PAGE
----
United States Business Holidays

United States Business Holidays

In the United States, there are 6 business holidays that are observed. Although not required, about 96% of all U.S. businesses honor these holidays by giving employees paid time off. These holidays are New Years Day, Memorial Day, Independence Day, Labor Day, Thanksgiving Day, and Christmas. Similar to business holidays, federal employees also observe Federal Holidays

We often get the question, is Black Friday a holiday or is Christmas eve a business holiday. Here we look at paid time off (holiday) statistics from U.S. businesses and state policies to let you decide. Black Friday is a public holiday in more than 20 states and about 75% of businesses are closed on that day. Christmas Eve closely trails at 62% business closure.

Holiday *Participation Date
New Year’s Day 96% Sunday, January 1
Memorial Day 95% Monday, May 29
Independence Day 97% Tuesday, July 4
Labor Day 95% Monday, September 4
Thanksgiving Day 97% Thursday, November 23
Christmas Day 94% Monday, December 25

*This is the percentage of U.S. businesses that offer paid time off for the holiday.

Holiday Date
New Year’s Day Saturday, January 1
Memorial Day Monday, May 30
Independence Day Monday, July 4
Labor Day Monday, September 5
Thanksgiving Day Thursday, November 24
Christmas Day Sunday, December 25
Holiday Date
New Year’s Day Friday, January 1
Memorial Day Monday, May 31
Independence Day Sunday, July 4
Labor Day Monday, September 6
Thanksgiving Day Thursday, November 25
Christmas Day Saturday, December 25
Holiday Date
New Year’s Day Wednesday, January 1
Memorial Day Monday, May 25
Independence Day Saturday, July 4
Labor Day Monday, September 7
Thanksgiving Day Thursday, November 26
Christmas Day Friday, December 25
Holiday Date
New Year’s Day Tuesday, January 1
Memorial Day Monday, May 27
Independence Day Thursday, July 4
Labor Day Monday, September 2
Thanksgiving Day Thursday, November 28
Christmas Day Wednesday, December 25

Holidays And Business Observation Statistics

Holiday Fixed Percentage of businesses offering PTO Details
New Years Day Fixed 96% Falls on the 1st day of each year.
Memorial Day Floating 95% Always observed on the last Monday of May
Independence Day Fixed 97% Always falls on the 4th of July.
Labor Day Floating 95% Is always observed on the 1st Monday in September
Thanksgiving Day Floating 97% Is celebrated on the 4th Thursday in November
Christmas Day Fixed 94% Is always the 25th of December.

Frequently asked questions

A paid holiday means you don’t have to work, but you’ll still get paid. They’re not required by law, but they are a common employment benefit. Paid holidays are predetermined, and may sometimes be negotiated. There are many different types of paid holidays, including federal, state, and floating holidays.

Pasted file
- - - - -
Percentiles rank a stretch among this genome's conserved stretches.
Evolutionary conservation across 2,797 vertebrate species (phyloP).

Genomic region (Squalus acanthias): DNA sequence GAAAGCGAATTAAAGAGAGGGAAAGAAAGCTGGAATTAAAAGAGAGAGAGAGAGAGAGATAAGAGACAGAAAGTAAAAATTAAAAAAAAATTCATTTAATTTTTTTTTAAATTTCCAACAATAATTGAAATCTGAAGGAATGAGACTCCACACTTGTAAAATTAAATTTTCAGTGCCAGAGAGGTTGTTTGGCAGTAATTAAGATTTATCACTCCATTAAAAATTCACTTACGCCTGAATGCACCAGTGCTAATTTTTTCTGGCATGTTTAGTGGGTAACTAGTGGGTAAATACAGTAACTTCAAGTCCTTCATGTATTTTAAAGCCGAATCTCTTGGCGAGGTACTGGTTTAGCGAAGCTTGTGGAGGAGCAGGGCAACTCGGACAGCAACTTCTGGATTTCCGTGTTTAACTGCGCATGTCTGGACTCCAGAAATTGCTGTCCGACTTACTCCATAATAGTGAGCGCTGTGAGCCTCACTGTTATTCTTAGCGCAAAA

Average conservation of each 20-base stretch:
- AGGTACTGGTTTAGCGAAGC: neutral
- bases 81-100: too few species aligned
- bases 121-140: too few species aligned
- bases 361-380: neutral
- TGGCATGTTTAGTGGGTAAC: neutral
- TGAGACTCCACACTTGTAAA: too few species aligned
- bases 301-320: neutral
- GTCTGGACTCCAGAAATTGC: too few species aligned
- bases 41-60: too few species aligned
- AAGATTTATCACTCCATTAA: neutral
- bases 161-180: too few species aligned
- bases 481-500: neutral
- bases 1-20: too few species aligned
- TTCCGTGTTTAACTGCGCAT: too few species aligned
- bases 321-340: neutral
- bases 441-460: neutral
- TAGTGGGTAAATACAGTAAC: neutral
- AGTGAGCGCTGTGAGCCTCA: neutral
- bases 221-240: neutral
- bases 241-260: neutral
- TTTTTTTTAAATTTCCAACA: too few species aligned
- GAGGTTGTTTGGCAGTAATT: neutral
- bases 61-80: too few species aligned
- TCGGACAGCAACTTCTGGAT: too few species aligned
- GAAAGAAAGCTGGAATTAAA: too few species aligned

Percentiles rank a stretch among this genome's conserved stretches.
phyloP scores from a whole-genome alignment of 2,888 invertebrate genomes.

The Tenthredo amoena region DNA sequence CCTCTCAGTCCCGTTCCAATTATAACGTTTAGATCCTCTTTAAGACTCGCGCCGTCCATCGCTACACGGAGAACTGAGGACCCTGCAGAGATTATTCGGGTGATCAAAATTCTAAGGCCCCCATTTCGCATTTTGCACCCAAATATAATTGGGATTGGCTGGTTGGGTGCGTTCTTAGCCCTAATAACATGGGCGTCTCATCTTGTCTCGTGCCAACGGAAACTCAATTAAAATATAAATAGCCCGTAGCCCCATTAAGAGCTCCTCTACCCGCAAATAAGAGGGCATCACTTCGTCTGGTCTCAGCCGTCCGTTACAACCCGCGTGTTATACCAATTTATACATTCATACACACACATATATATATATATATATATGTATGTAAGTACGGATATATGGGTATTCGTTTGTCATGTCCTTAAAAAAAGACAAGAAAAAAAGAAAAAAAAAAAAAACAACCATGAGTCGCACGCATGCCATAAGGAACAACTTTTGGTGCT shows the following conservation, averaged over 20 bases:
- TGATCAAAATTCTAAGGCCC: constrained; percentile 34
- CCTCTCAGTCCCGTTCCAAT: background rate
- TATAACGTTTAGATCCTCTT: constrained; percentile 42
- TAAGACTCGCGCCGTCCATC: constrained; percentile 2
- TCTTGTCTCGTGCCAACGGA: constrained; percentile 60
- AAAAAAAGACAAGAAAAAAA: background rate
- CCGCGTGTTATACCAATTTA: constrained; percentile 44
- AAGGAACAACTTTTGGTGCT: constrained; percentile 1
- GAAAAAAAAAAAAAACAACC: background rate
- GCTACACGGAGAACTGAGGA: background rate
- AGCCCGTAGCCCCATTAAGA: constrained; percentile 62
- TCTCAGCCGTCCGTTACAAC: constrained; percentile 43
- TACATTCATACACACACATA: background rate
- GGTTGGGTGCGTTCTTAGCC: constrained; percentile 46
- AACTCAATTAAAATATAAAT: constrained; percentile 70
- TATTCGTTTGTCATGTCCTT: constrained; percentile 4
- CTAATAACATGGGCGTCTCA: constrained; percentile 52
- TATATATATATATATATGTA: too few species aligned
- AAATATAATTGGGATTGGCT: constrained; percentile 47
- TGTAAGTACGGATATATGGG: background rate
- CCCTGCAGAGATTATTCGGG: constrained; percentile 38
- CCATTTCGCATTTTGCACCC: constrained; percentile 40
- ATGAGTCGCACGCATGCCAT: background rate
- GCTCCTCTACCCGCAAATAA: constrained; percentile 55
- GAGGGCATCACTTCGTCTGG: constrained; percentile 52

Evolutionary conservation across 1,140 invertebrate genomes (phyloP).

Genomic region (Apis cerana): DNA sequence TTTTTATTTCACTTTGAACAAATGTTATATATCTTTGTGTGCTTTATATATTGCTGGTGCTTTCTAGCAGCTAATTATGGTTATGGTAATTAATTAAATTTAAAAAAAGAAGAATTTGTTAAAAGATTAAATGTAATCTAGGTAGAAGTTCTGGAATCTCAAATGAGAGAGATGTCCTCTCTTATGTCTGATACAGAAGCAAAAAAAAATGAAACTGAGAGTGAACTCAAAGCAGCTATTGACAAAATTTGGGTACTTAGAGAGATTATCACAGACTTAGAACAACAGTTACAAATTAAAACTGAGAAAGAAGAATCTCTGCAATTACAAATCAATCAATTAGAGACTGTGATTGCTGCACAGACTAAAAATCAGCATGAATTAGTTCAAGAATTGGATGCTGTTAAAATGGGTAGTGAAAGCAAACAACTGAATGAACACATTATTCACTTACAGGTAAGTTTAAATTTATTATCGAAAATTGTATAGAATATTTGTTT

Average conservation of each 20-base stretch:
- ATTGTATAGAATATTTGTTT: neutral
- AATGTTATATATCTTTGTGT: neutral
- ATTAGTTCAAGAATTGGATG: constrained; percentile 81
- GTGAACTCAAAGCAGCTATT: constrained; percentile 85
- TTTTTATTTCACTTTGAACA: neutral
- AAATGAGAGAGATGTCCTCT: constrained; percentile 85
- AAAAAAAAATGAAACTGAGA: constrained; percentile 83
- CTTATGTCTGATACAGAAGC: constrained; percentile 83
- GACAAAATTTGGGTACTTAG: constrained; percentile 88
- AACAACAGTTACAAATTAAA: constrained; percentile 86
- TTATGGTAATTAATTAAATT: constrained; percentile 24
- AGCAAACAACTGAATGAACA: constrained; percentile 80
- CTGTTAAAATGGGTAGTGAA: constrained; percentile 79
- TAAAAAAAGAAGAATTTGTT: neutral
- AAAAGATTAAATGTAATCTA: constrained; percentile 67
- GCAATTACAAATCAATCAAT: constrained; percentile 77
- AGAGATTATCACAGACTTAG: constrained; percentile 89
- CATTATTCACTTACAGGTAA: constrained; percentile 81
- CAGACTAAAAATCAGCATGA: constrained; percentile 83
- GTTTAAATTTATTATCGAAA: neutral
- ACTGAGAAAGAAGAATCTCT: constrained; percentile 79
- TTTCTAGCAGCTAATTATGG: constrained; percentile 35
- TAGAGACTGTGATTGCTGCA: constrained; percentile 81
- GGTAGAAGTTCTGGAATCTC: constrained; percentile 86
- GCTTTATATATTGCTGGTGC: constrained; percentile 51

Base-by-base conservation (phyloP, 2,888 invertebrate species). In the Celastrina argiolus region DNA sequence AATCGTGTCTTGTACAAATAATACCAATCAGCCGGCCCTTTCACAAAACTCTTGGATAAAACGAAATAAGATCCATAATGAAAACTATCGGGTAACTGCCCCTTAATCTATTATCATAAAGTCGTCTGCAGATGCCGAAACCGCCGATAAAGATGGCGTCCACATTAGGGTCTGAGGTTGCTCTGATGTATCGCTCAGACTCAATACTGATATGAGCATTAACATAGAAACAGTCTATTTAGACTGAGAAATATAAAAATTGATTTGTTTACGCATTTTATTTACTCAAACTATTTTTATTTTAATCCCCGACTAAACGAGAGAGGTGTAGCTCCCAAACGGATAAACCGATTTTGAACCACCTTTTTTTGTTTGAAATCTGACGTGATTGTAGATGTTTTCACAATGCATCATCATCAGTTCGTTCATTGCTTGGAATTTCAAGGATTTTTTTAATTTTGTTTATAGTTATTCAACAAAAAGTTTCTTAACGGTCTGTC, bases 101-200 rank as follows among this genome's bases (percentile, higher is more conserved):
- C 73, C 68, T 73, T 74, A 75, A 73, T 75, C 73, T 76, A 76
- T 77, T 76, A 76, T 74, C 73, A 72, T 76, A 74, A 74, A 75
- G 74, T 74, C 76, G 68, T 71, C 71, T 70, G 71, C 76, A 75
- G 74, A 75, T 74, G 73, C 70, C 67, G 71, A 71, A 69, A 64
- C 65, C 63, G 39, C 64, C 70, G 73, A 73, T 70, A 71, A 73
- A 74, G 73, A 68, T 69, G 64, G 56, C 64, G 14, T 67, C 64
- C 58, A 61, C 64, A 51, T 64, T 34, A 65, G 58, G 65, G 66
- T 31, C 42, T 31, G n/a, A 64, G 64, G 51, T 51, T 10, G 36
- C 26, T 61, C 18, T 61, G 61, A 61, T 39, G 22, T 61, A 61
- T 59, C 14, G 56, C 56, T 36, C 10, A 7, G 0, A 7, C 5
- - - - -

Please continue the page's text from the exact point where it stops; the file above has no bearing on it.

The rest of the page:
On a paid holiday, you’ll receive regular pay, even though you don’t work. There may be eligibility requirements. Specific details will be outlined in your employer’s handbook, company policy, or in your employment contract.

There are 3 types of paid holidays: federal, state, and floating.

Federal holidays are recognized by the federal government. Many employers choose to offer these days as paid days off. Examples of federal holidays include New Year’s Day, Memorial Day, and Thanksgiving.

State holidays are recognized by your state’s government. These holidays typically celebrate local culture or traditions. An example of a state holiday is Casimir Pulaski Day in Illinois. Employers sometimes offer state holidays as paid time off.

Floating Holidays are a little different. A floating holiday is a paid day off that employees can take at their discretion. The purpose of a floating holiday is to provide flexibility for religious holidays or personal events not covered by a standard holiday calendar.


These are the most commonly observed holidays in the United States:

  • New Year’s Day
  • Memorial Day
  • Independence Day
  • Labor Day
  • Thanksgiving
  • Christmas Day

Martin Luther King Jr. Day, Presidents’ Day, and Veterans Day are also commonly observed as paid holidays.

If you receive a paid holiday, you’ll receive regular compensation for that day. Simply put, you should expect a regular paycheck. The exception is if the holiday falls on payday. In those cases, you’ll still receive the full amount, but your pay might be slightly delayed. Ask your employer if you’re concerned about this.
Holiday pay rates may vary. Often, employers offer time and a half (or 1.5 your regular pay rate) to employees working on designated holidays. This is not a legal requirement. Rather, time and a half is offered as an incentive, or as a requirement for a bargaining agreement. The specific holidays that qualify for time and a half vary by workplace. Your employer’s policy will have details on how and when time and a half is offered.